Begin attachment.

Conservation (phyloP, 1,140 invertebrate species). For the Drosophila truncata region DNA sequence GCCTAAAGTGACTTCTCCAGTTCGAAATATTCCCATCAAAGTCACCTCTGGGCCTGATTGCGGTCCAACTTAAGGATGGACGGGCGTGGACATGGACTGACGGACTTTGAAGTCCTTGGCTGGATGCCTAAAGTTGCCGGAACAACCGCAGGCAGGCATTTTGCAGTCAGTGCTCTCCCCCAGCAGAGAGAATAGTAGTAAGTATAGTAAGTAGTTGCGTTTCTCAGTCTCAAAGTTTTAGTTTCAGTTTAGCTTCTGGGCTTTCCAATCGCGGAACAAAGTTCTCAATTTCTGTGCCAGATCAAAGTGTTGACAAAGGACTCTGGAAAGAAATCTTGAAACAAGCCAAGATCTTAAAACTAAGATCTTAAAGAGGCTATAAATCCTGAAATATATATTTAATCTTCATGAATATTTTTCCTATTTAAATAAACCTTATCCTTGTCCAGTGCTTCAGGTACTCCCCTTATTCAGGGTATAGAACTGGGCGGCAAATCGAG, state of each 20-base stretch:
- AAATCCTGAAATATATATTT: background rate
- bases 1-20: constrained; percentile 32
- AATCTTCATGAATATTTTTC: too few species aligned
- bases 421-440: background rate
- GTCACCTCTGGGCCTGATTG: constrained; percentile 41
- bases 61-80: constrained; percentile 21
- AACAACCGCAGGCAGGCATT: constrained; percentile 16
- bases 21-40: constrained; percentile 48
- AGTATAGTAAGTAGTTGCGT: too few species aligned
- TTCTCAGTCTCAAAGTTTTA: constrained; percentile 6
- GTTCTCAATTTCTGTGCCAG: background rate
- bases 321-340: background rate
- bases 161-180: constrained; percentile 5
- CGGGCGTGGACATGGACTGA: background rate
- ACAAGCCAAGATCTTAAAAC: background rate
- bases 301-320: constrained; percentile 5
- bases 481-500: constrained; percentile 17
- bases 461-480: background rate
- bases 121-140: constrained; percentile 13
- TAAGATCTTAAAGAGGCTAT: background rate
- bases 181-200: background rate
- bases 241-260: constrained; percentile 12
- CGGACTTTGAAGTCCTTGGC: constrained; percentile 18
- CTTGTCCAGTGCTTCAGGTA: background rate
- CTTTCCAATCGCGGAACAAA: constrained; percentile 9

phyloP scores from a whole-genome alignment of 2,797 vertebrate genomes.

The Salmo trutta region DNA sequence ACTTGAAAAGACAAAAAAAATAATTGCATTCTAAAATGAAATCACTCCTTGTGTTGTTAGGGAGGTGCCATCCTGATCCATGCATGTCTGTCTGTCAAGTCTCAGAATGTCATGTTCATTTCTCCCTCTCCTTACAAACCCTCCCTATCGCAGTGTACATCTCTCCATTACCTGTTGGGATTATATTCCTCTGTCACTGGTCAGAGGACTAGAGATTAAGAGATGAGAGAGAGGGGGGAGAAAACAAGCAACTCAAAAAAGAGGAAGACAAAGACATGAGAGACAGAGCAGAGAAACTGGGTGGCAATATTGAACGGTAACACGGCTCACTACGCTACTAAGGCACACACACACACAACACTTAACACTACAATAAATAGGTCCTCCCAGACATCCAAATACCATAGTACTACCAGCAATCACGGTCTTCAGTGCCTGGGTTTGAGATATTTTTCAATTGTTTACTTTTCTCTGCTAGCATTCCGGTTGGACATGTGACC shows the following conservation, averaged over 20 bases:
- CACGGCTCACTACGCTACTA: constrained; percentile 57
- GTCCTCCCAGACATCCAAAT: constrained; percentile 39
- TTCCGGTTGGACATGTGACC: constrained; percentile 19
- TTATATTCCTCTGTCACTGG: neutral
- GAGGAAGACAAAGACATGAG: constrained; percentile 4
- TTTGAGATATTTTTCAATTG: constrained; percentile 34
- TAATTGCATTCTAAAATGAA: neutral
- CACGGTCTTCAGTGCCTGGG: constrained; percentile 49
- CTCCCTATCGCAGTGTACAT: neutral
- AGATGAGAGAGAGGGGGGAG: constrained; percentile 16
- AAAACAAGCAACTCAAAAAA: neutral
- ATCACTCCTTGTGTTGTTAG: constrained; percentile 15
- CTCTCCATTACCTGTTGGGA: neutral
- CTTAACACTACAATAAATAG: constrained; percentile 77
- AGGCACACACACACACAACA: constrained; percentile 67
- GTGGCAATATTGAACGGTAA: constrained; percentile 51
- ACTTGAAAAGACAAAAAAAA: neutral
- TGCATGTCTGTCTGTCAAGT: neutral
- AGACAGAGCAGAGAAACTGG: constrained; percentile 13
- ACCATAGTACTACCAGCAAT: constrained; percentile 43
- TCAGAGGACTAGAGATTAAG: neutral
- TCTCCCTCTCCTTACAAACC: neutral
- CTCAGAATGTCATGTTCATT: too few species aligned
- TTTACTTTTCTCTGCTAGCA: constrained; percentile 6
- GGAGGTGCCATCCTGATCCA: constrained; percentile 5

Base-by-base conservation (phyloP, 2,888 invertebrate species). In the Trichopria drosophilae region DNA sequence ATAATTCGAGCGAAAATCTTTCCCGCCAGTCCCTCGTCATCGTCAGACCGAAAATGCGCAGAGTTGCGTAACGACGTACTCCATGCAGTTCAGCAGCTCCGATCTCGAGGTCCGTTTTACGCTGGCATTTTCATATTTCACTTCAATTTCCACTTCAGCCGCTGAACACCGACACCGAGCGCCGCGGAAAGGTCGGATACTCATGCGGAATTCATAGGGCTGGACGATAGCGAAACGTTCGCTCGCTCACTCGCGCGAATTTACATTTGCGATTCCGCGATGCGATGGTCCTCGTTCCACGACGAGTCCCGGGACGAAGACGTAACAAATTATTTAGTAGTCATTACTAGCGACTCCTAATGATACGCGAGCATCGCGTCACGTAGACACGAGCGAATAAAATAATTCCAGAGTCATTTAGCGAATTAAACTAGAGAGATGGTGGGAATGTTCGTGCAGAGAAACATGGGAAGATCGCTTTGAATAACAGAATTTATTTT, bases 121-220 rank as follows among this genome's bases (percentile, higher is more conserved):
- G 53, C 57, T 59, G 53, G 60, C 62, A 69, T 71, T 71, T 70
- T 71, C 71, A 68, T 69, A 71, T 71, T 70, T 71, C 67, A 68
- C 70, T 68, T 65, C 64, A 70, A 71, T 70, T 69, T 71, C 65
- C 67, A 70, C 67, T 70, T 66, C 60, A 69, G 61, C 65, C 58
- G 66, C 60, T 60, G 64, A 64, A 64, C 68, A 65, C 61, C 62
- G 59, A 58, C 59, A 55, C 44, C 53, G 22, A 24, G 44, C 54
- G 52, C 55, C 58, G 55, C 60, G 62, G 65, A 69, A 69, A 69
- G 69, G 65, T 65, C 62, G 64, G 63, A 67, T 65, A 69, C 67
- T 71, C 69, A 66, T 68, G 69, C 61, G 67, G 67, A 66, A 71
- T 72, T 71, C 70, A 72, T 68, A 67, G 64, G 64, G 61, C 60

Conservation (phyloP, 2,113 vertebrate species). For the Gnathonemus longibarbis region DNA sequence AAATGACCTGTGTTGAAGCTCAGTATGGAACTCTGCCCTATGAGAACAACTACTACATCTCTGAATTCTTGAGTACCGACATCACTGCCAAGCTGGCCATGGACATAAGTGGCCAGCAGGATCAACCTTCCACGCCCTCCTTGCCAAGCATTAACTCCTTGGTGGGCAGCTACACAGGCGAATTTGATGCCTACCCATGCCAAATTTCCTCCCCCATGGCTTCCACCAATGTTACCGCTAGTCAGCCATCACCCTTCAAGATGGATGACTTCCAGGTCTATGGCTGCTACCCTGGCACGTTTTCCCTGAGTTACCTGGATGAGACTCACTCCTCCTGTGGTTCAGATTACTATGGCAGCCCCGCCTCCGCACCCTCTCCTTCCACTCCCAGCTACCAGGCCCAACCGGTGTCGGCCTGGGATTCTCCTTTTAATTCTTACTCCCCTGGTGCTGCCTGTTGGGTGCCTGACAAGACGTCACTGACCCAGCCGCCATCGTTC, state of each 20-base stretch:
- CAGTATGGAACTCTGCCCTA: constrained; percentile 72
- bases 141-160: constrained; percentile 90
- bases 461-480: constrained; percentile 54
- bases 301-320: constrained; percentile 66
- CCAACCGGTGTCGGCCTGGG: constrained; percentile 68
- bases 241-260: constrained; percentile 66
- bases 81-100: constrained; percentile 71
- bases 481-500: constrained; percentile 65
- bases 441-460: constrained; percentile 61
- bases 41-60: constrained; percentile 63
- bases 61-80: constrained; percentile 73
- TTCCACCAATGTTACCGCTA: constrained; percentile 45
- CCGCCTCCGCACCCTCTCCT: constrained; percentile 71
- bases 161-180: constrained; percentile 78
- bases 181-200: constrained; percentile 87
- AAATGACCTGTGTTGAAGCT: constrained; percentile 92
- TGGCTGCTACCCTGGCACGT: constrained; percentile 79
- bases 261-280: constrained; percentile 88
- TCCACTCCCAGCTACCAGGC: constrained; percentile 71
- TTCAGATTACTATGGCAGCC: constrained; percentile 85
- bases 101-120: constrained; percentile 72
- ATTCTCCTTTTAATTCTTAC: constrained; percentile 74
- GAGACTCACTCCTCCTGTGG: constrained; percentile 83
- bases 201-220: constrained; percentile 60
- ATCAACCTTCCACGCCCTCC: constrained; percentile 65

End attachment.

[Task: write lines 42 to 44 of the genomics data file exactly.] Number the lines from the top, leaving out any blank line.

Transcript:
- CTTAACACTACAATAAATAG: constrained; percentile 77
- AGGCACACACACACACAACA: constrained; percentile 67
- GTGGCAATATTGAACGGTAA: constrained; percentile 51